Guest Post: Voice of the Moon by Erica Goss

Erica Goss, the poet who wrote Wild Place, continues to keep us up to date on her 12 Moons project with vocal talents of Nic S. and the musical talents of Kathy McTavish. We’ll be sure to keep everyone in the look on this collaborative project.  Check out the first guest post and her second guest post.

Please give Erica a warm welcome:

The desire that woke you
full and constant,
flickers like antennae.

            from “Corn Moon” by Erica Goss

If the moon had a voice, what would it sound like? As “12 Moons” took shape, I began to hear a narrator in my head, a speaker with distinct qualities. The voice of the moon, I decided, must be a woman’s, full of emotional depth and mystery. I was delighted when Nic S. agreed to be the narrator of “12 Moons.”

I was already familiar with Nic’s work as a narrator, poet and video artist (read my interview with Nic at Connotation Press. Nic’s talents extend into alternative and creative paths to increasing the audience for poetry, which include the nanopress. (The nanopress delivers poetry to readers, listeners and viewers via a variety of media: website, PDF download, e-book, print version and CD. Read the details here.)

The choice of a narrator for a recorded poem is vitally important. Recordings of poetry often disappoint; they serve as documentation of a reader’s voice, perhaps, but don’t do much for the poem. This is sadly true of many recordings of poets reading their own work. I never considered using my own voice for this project, although I’ve made recordings before, nor did I contemplate using multiple voices. I wanted one distinct narrator to form a consistent link between all twelve poems. Nic is that link: her interpretation of each poem creates an individual experience while enabling the connection to the next poem.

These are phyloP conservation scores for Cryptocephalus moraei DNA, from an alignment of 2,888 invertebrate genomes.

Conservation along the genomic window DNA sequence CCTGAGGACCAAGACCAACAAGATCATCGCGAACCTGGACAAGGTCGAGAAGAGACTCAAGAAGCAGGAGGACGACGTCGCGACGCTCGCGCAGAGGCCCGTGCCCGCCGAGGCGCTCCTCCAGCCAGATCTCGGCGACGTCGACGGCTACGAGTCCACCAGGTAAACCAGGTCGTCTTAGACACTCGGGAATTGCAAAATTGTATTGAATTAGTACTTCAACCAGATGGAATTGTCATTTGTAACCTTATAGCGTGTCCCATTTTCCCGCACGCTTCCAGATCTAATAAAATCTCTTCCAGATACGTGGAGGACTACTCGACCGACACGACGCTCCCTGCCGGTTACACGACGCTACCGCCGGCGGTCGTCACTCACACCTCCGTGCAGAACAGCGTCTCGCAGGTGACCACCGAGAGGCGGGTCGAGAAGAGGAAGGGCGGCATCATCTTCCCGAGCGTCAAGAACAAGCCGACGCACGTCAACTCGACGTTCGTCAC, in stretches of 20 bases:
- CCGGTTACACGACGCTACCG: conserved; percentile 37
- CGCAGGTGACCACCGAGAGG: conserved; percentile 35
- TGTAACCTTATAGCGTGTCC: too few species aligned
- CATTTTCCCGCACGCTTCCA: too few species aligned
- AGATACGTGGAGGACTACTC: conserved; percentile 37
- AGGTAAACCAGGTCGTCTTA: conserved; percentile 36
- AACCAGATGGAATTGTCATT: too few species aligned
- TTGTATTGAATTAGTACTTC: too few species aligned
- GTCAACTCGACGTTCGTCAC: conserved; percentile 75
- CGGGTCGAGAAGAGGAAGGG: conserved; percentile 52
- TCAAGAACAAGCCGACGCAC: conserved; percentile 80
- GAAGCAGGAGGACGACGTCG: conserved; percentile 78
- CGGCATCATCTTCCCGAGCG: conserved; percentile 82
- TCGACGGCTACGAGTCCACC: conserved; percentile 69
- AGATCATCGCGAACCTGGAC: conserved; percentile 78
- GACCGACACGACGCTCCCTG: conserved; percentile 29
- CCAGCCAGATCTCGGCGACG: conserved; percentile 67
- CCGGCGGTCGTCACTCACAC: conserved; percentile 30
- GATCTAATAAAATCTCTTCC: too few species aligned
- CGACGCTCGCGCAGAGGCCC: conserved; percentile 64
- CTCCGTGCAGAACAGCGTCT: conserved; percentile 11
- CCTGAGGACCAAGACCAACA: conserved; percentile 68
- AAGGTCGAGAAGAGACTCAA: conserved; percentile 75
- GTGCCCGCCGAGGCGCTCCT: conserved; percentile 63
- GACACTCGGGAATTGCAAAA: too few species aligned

I wrote most of the poems in “12 Moons” in either the first or second person. This facilitates intimacy between the narrator and the listener, perhaps even a brief relationship that exists within the context of the project. With that expectation, the vocal qualities of the narrator had to be those of someone whose voice is subtle, distinctive, and able to impart the overtones of a story told in poetry.

I asked Nic how it felt to be the reader of these poems. What was it like to interpret these words?

“Creating a recording of someone else’s work is always exploration, always adventure. I feel it as a beautiful way of both honoring and connecting with others. For me, voice is more than just a transmittal mechanism, more than just simple emission. As I always say, it’s an instrument of active investigation, and brings me information to process in the same way my eyes and ears and nose do. So that engaging only visually and intellectually with someone’s poems on the page is a qualitatively different (and poorer) experience for me than engaging with the same poems through the voicing, recording and editing process.

I will usually make two or three recordings of the same poem, then listen to them in sequence. As this process unfolds, it is often accompanied by little bursts of new understanding, new illuminations and new insights. It’s rare that I will use any single version for the final product – usually there is splicing between the versions, as I gain a better understanding of what the poem is saying to me. With Erica’s poem series, each poem was for me a little universe, a short trip into Erica’s mind, and the series itself was a larger universe, a longer trip, made up of her themes, her images, her metaphors and her word choices. I enjoyed Erica’s rather spare and unadorned diction and loved the imaginative way it engaged with the exotic moon theme in this series.”